Meet Amy Heath

Amy Heath, Director of Tourism, City of North  Charleston

By Patra Taylor

 
The film industry’s advocate in North Charleston...and the state.

 

For Amy Health, meeting the needs of the film industry in the city of North Charleston is a 24/7 job. In 2015 during the filming of “Vice Principals,” an HBO original series created by Danny McBride and Jody Hill, she remembers receiving a frantic telephone call from a member of the production crew. “They were filming at the old Naval Hospital,” recalls Heath, the director of tourism for South Carolina’s third-largest city. The man said, ‘We have a situation.’ He went on to explain that they were preparing to film a night scene in which it was raining, but they couldn’t get the water turned on in the building. I immediately called the deputy fire chief who got a fire truck out there to pump water to the location. They were able to shoot that night scene with rain as planned.”

Heath’s reputation as a can-do partner has earned her a coveted spot on the speed dial of many film production crew members. But just how did a woman from the one stop-sign town of Summerton, S.C. become an important player in South Carolina’s growing film industry? Well, it all started…

After graduating from Clemson University in 1996, Heath moved to the Charleston area in hopes of finding a way to try out her newly acquired business and marketing skills. “Mom and Dad told me I was off the payroll so I had to find something to do to make a living,” explains Heath from her executive office located inside North Charleston City Hall. “Like many aspiring college graduates, I went to work in a restaurant.”

Many young graduates don’t see the opportunity in a server/bartender position, but Heath did. Before long, she was promoted to trainer, and then manager, learning valuable new skills with each promotion. “I became an area manager for the company and opened eight locations along the East Coast,” continues Heath. “My last stint was in Norfolk, Va. It was winter and so cold there. That’s when I knew it was time to move back home to South Carolina.”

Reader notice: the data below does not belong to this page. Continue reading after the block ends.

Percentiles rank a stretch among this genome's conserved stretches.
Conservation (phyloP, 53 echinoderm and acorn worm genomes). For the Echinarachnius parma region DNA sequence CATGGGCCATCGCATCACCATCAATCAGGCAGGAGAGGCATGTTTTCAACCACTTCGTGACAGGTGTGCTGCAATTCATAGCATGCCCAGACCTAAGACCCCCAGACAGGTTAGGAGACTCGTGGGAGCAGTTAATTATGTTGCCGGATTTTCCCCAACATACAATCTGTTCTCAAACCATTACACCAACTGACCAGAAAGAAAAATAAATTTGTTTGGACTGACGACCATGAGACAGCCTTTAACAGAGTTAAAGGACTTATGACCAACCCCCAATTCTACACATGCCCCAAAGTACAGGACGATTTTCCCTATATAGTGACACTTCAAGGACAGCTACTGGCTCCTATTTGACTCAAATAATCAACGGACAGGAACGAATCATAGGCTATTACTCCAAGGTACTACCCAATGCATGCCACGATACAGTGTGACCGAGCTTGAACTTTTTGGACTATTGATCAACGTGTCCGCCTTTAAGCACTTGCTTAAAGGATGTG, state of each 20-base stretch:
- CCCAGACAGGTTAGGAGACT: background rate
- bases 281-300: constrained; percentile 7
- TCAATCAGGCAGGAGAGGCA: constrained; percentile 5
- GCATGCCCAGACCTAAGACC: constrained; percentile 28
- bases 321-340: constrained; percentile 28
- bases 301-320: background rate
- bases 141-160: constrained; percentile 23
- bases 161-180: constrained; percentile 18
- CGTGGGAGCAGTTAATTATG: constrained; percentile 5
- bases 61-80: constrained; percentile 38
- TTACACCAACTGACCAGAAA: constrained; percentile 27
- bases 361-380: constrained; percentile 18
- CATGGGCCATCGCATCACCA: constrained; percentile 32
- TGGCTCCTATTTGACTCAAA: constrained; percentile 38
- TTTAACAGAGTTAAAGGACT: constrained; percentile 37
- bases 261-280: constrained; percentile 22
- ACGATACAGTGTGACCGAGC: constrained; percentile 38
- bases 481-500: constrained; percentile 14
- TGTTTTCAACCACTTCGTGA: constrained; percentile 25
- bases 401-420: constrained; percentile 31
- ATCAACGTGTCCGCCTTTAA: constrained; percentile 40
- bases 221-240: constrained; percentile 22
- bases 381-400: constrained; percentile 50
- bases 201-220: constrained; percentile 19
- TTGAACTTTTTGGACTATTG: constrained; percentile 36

She continued working in the restaurant industry even after she got married. “My husband is a North Charlestonian,” says Heath. “In fact, his grandfather was the first mayor of the city, so he loves North Charleston and was the first person to really point out all the city’s amazing assets to me.”

Riverfront Park Amphitheatre

Quarters C at Riverfront Park.

After the couple’s son came along, Heath took a job selling restaurant equipment. “It gave me an opportunity to work regular hours and focus on life with my family,” she says. “But I missed working in the restaurant business because I missed being out there every day, interacting with the public.”

Eventually, the timing was right for her to jump back in. She partnered with a friend who had opened Cork Neighborhood Bistro on East Montague Avenue. That’s where Heath really got to know so many of the hard-working, fun-loving people of North Charleston. “Working there was such an important part of my journey,” continues Heath. “It helped shape where I am today.”

At the time, North Charleston Mayor Keith Summey was a regular patron of the restaurant located in the city’s popular Park Circle district. “The mayor stopped by one day and said he wanted to have a conversation with me,” recalls Heath of the momentous day. “He said he saw something in me he believed would be of benefit to the citizens of North Charleston and asked me to become the city’s first full-time director of tourism. When I stepped into that position four years ago on April 15, my job description was a blank piece of paper. The task of building tourism in North Charleston was mine to figure out.”